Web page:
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The producers news. [volume] (Plentywood, Mont.) 1918-1937, September 29, 1922, Image 2

Image and text provided by Montana Historical Society; Helena, MT

Persistent link: https://chroniclingamerica.loc.gov/lccn/sn85053305/1922-09-29/ed-1/seq-2/

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Elgin cafe
A good clean place to Eat.
, *
,We want your business and
try to please Everyone. We
serve only the best of eat
ables all the time. .
Next Door to Leland Hotel
Popesku Bros., Proprietors
Plentywood - Montana
Hardware, Plumbing, Heating, Electric and Sewer
Construction Auto Accessories, Pumps, Eve Troughs,
Threshers Supplies, Belts, Oils, Paints, Stove Repairs of
A. J. Garneau, prop. PlenMtood
13B tter fct
Cents 36 Cents
Ship us your Cream
Twenty Four Hour Service
On Cans and Check
Great Falls, Montana
Outlook General Hospital
Owned by the Cpomnunity
SAMUEL FAUCE'T;,Physician and Surgeon
Directed by B]st of Service and Care
Graduate Nurse Rates Very Reasonable
Ji .
that just-makes you eat it--that chases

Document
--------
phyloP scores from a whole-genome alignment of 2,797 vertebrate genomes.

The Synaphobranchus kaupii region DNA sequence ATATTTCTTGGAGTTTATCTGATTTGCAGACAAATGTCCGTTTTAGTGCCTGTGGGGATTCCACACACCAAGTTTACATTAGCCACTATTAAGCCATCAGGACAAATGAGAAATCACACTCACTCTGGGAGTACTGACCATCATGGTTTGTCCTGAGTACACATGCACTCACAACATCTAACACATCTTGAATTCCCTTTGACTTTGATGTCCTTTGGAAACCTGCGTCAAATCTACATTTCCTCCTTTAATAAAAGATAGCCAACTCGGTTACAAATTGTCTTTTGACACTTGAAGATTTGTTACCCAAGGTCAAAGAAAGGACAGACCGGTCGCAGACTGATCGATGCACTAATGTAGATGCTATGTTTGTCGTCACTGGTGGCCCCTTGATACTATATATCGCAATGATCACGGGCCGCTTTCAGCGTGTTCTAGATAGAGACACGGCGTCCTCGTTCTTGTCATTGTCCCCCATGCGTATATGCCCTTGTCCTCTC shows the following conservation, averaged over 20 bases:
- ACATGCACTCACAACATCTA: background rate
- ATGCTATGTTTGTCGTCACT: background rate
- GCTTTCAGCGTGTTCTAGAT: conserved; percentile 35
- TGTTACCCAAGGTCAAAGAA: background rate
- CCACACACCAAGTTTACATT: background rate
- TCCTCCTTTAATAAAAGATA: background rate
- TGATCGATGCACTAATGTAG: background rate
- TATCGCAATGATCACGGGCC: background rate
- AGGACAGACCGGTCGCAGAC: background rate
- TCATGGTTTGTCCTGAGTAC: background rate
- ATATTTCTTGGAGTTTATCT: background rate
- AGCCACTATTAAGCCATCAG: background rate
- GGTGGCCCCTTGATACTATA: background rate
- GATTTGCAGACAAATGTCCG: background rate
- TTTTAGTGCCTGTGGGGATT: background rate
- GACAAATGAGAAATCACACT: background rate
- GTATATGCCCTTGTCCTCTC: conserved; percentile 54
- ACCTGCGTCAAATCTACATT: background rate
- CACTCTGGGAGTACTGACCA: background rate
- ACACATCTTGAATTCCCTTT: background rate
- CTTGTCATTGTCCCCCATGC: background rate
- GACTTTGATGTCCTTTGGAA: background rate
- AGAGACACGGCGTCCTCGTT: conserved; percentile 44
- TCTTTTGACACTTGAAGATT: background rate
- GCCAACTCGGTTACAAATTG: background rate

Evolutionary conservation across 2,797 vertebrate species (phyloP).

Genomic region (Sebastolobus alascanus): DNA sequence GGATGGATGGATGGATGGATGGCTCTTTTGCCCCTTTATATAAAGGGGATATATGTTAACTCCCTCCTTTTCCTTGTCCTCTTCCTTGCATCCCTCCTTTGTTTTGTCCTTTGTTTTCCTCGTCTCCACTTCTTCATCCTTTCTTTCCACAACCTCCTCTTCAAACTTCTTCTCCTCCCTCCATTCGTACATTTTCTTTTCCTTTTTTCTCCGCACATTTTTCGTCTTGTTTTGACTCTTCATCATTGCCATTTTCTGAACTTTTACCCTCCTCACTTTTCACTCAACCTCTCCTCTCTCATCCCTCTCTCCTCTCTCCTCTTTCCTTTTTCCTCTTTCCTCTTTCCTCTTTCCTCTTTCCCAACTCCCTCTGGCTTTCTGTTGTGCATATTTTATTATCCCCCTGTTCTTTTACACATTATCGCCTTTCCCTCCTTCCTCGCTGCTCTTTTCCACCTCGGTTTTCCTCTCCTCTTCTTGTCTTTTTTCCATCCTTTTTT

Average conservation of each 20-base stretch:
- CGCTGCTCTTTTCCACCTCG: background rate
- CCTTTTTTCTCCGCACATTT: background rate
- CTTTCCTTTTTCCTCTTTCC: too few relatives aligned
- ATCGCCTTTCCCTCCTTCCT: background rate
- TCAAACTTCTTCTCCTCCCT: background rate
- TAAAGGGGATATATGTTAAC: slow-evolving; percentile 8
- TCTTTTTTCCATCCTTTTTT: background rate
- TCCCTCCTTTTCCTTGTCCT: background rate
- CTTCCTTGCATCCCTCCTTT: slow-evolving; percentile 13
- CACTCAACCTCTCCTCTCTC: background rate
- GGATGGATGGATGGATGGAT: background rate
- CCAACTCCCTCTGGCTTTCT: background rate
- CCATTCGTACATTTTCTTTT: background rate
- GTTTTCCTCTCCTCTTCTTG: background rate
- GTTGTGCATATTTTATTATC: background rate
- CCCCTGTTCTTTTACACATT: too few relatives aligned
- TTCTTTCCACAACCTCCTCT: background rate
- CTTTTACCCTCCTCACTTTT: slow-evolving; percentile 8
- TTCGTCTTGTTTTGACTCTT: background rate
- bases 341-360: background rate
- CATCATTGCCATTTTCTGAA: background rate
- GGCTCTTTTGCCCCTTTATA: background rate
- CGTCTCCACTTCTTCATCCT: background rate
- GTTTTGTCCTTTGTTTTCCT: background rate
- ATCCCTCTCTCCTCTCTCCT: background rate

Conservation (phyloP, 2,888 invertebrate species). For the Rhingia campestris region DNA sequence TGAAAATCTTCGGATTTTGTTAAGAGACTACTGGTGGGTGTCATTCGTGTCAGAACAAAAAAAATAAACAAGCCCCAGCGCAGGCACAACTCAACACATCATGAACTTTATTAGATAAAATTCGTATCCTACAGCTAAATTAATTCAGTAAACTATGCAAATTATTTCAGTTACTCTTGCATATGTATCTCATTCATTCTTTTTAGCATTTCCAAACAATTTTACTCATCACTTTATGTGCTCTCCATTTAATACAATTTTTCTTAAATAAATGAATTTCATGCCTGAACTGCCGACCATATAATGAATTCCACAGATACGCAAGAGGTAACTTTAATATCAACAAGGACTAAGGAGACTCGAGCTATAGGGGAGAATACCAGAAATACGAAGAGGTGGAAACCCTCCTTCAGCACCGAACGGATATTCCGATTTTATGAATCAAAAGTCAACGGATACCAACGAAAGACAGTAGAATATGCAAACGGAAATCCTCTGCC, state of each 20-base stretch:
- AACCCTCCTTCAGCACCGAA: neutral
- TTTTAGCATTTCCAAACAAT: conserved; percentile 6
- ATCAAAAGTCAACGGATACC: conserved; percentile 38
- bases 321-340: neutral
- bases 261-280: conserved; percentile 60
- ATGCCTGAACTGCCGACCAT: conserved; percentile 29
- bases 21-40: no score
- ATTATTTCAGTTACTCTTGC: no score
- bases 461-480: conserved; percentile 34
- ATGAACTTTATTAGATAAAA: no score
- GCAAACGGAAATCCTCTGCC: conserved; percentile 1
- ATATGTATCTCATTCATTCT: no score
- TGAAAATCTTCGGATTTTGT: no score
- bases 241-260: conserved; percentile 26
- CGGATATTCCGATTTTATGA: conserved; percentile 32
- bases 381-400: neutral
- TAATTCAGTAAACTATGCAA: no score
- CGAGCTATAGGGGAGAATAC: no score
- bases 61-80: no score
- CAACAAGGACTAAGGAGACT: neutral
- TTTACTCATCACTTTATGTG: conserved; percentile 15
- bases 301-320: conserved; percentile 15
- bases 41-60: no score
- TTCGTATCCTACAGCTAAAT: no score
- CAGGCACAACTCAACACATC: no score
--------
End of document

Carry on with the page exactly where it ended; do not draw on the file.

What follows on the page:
the troubles 'from your mind and makes
you feel like a millieaire-.that's the
kind of mea we serve.
Everythiintis Clean, Pure and Whole-.
- some-well cooke, daintily servedtand
the p eare , ght.
Coei and gtezatal.
:1, ·I.
.-i..- .~f -L L~~Y ~ .Sre-I(. ·i ·4
Party Members Up for Election Get Chance to Go On Record for
Soldiers Knowing Measure Would Not Get. By -Congressman
Keller Moves to impeach Daugherty for Violations of Constitu
tion-Railroads Have Profits for. 921~-Ford Resumes Opera
The Wall Street Journal, regarded'
as a leading financial authority, fore
casts net earnings for the year for
claet railroads of at least $900,000,
000. , 0
IR only one preious year in the
lMgory of .the ail.roads under private